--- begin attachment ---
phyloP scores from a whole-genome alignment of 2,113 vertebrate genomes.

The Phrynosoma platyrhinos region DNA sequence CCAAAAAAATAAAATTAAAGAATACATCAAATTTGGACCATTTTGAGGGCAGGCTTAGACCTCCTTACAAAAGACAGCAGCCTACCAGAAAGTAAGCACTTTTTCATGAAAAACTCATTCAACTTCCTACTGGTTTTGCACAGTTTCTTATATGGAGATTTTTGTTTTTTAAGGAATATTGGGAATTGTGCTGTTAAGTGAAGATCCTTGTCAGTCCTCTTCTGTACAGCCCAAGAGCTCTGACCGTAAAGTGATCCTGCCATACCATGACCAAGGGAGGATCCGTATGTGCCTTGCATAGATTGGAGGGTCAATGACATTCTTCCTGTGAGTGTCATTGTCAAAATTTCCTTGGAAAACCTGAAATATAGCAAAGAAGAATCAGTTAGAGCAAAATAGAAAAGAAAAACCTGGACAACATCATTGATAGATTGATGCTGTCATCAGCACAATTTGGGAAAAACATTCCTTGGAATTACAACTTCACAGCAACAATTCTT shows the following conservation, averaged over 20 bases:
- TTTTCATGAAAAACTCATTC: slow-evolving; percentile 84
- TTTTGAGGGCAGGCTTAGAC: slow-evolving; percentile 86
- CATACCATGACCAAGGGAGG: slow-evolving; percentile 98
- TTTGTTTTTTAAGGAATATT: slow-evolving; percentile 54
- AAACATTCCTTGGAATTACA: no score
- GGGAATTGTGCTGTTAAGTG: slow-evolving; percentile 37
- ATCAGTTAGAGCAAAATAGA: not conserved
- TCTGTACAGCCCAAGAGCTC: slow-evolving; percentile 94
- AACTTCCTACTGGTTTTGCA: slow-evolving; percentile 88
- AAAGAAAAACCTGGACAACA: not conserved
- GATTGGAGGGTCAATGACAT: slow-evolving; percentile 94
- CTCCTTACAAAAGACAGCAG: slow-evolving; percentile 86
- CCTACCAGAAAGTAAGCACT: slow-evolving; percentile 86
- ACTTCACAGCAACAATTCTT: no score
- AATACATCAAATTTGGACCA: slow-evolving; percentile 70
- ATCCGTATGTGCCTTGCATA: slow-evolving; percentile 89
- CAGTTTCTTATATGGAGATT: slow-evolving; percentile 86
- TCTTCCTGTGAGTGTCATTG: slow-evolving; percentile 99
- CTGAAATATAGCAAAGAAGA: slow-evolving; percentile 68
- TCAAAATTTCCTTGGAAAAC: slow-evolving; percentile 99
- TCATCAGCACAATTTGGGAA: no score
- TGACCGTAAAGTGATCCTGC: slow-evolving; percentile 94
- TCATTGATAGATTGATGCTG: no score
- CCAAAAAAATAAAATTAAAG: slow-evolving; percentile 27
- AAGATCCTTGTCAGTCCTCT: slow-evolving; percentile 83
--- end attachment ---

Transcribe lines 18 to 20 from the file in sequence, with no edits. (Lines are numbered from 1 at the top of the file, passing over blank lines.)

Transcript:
- ATCCGTATGTGCCTTGCATA: slow-evolving; percentile 89
- CAGTTTCTTATATGGAGATT: slow-evolving; percentile 86
- TCTTCCTGTGAGTGTCATTG: slow-evolving; percentile 99